WODICZKO: Yes, as products of national, ethnic and religious groups, we contain the culture of war inside us. Our unconscious teems with various shortcuts, ideological clichés and unexamined beliefs that are waiting to be exploited by those who are mobilizing masses for war. When the time comes, we are easily drawn in. That’s why it’s very important for artists to expose all the mechanisms of war. There is also another type of art, and I am busy trying to develop it as a category of practice—working with people to enable them to become co-artists, transmitting their own experiences of war or dealing with those recently returned from combat.

BECKER: Are you referring to projects such as the “War Veteran Vehicle,” which you did in cities like Denver, Warsaw and Liverpool between 2008 and 2010?

WODICZKO: Yes. I developed that vehicle to give public voice to veterans struggling with their return to civilian life. We transformed a military Humvee into a tool for self-expression by installing a powerful video projector and a loudspeaker where the missile launcher would normally be mounted. Veterans could amplify sounds and project text on buildings and monuments to tell their stories and reflect on their existential situation. I’ve done similar projects with different groups and different conographic devices, enabling the participants to become collaborators in a kind of techno-political therapy. Public space is well suited for aiding this passage from private confession to transformative action. Participatory media-art projects in public spaces give survivors a chance to shift from post-traumatic silence to cathartic words and gestures. In my pieces, they engage in animating buildings and monuments, operating special equipment, all in order to transmit truths. In public space it is easier to tell the truth to thousands, even millions—or to the closest person in your life.

BECKER: I believe the Arc de Triomphe proposal is the first time that you’ve talked not only about animating a structure but about building a second structure to envelop an existing one. Which is more utopian—the unlikely prospect of actually being allowed to erect the scaffolding cage or your core belief that human consciousness can be transformed?

WODICZKO: I don’t consider my proposal far-fetched. When I presented it at Galerie Gabrielle Maubrie in Paris in 2011, I invited as many people as possible; then an image of the project was published in the newspaper Libération.


BECKER: Did French viewers faint when they saw it?

WODICZKO: Actually, they reacted positively. I can’t know exactly what’s behind such a positive response, because France has a very politically complex yet polite and sophisticated culture. But a curator from the Centre Pompidou came to see the show, looked at the maquette and asked, “Can this be built?” I said, “Well, if you could build the Centre Pompidou, you could build this. It even looks similar.” My initial concept was for the project to be a disruptive intervention, to assault the sacred status of the monument. But now I believe my structure doesn’t have to be permanent. It could be built for certain occasions and then disassembled. Its potential to be installed for a while and then taken down has become part of the project, so that’s why the structure will resemble scaffolding. Keep in mind that the Eiffel Tower was supposed to be temporary.

BECKER: If this project were ever actually built, would it mark an evolution of global consciousness?

WODICZKO: Yes, it would. The work’s purpose is the abolition of war. Period.

BECKER: And you believe that’s a real possibility?

WODICZKO: That “utopian” end is not as remote as it might seem. If you had told somebody in the 18th century—or even in the early 19th—that slavery would soon be abolished, they would have said, “You’re crazy.” Historically, many people thought slavery was a natural part of human society, because it’s in the Bible and existed with the Greeks at the foundation of Western civilization. Yet all along a few people fought hard against it—Quaker abolitionists in New York City in 1839, for example. Abolition came very late in the U.S.— 1865—but it happened. Of course, slavery and a slave trade still exist, but the practice is illegal now, which makes an enormous difference. As for war, when the International Criminal Court was established in 2002, “crimes of aggression” were included under its jurisdiction. It is no longer acceptable for nations to attack without sufficient provocation. They have to prove that their aggression was an act of defense.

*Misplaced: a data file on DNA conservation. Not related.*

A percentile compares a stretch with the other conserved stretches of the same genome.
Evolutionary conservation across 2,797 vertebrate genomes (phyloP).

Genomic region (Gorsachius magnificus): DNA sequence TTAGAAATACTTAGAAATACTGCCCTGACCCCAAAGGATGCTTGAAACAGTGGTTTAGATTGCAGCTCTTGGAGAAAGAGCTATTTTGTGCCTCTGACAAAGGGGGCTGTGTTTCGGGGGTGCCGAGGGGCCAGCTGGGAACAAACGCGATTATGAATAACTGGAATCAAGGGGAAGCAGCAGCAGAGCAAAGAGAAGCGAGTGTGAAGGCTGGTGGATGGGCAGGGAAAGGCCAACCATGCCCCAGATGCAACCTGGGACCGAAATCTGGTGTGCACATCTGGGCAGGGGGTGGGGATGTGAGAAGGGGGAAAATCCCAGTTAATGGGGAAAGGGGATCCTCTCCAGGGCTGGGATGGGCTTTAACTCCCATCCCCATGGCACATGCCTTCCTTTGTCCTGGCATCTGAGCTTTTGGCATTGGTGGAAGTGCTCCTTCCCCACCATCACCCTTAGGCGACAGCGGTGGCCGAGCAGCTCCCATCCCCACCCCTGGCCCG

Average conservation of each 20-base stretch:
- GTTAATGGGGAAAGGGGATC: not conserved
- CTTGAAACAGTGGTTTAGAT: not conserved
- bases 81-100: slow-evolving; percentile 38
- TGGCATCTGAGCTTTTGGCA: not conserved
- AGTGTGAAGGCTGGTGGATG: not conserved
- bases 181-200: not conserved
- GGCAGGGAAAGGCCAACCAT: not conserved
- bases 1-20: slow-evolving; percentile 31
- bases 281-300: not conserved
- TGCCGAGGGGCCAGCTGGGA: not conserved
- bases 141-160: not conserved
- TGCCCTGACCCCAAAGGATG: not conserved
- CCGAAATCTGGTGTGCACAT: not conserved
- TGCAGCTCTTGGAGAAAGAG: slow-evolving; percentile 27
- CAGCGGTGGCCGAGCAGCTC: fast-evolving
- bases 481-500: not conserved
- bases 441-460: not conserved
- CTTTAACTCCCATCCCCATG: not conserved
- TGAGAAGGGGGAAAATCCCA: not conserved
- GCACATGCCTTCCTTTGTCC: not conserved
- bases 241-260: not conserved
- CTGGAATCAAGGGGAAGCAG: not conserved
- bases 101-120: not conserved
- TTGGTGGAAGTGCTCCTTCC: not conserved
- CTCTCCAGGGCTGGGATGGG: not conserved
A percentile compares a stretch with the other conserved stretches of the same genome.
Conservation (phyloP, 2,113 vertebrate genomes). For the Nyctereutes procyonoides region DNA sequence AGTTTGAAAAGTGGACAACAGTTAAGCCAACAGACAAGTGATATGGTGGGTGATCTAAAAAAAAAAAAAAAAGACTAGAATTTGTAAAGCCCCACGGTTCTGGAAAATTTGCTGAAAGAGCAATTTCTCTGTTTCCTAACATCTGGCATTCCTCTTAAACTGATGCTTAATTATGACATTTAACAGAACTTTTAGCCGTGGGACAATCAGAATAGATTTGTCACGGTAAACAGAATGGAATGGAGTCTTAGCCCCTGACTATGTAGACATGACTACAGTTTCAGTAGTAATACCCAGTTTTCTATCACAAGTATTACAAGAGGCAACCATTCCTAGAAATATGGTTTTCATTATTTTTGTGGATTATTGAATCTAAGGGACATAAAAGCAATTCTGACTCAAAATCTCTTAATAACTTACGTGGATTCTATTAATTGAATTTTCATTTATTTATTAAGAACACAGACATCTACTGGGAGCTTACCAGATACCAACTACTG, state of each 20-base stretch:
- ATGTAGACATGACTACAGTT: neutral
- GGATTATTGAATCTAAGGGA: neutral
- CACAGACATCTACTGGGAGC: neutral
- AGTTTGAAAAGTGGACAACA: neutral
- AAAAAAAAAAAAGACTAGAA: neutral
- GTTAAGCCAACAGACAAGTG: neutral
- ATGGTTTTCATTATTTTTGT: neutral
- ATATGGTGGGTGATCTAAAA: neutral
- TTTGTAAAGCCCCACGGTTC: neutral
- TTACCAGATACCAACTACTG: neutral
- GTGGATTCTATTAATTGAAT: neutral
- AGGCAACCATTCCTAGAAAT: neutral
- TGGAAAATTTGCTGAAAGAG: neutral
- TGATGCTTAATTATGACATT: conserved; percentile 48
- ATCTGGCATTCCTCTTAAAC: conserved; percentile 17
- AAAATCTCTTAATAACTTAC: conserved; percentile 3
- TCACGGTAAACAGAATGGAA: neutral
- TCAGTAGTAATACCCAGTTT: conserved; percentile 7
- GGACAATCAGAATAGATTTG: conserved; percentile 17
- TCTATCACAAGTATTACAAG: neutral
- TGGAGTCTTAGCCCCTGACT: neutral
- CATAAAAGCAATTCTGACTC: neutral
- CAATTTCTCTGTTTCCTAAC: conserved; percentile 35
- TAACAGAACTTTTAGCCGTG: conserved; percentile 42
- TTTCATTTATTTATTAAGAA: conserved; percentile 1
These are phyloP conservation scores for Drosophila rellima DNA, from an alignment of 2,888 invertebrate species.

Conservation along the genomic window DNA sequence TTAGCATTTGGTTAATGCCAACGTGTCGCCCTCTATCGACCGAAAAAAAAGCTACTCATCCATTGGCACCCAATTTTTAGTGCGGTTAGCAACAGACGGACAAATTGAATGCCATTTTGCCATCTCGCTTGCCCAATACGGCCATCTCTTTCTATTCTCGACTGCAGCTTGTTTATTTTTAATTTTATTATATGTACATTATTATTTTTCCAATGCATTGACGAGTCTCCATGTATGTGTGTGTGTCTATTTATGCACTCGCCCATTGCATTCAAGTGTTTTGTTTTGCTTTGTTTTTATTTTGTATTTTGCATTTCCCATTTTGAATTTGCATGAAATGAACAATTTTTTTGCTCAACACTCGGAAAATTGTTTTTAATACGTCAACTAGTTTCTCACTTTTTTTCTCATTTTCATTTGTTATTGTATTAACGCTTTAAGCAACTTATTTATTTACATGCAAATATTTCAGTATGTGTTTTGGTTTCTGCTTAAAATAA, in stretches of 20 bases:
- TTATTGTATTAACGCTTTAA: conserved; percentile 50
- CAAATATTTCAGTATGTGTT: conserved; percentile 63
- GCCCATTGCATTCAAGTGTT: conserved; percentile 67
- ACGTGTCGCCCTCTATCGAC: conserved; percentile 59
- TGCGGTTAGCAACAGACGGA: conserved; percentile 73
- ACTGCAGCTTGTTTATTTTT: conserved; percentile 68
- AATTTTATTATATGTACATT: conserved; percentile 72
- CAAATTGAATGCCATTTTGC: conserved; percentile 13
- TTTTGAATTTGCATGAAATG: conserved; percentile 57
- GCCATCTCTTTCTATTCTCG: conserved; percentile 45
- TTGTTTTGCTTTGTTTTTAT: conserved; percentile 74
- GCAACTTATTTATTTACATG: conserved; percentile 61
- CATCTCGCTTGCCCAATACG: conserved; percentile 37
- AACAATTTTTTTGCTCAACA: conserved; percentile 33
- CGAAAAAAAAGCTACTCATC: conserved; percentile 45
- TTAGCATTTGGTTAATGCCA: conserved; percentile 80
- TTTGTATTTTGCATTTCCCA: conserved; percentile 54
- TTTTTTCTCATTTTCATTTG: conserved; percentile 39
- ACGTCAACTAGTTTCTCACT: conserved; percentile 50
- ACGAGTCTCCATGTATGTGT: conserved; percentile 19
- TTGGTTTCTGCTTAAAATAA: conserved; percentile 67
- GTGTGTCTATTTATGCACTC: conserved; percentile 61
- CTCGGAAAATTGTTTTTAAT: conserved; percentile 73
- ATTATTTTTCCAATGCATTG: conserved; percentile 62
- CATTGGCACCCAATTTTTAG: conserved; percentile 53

BECKER: You feel we’re moving in a more hopeful direction?

WODICZKO: Yes. It is a lot more difficult for war to happen in Europe now. Remember that the main reason for the EU was to reduce or eliminate wars in Europe.

BECKER: In your new book The Abolition of War,3 there is a great essay by anthropologist Douglas P. Fry. His research counters assumptions about human aggression.

WODICZKO: Fry is trying to demolish the myth that war is a part of human nature. His idea is important because it directly supports ending the culture of war.

BECKER: If one believes humans are innately aggressive and will always be aggressive, then your project seems futile.

WODICZKO: I have to clarify here. There is a difference between the aggressive tendencies of individual humans and all-out war.

BECKER: But don’t aggressive tendencies lead to war? Isn’t that a causal relationship?


BECKER: Where does that aggression lead, if not to war? Aggression separates groups from each other.

WODICZKO: “War” refers to armed conflict between organized societies. That’s very far away from someone shooting someone else in a courtyard.

BECKER: But is it really that far away?

WODICZKO: Yes, it is. By simply saying that every act of aggression leads to war, we completely demoralize ourselves. We perpetuate the belief that human nature is inherently warlike. Humans can do horrible things to other humans, but that doesn’t mean it’s in their nature. It means we are capable of doing those things. But I also think we are capable of not doing them.

  1. Krzysztof Wodiczko, Krzysztof Wodiczko, London, Black Dog Publishing, 2011, pp. 346-62.
  2. Quoted by Dora Apel in “Technologies of War, Media and Dissent in the Post 9/11 Work of Krzysztof Wodiczko,” ibid., p. 321.
  3. London, Black Dog Publishing, 2012.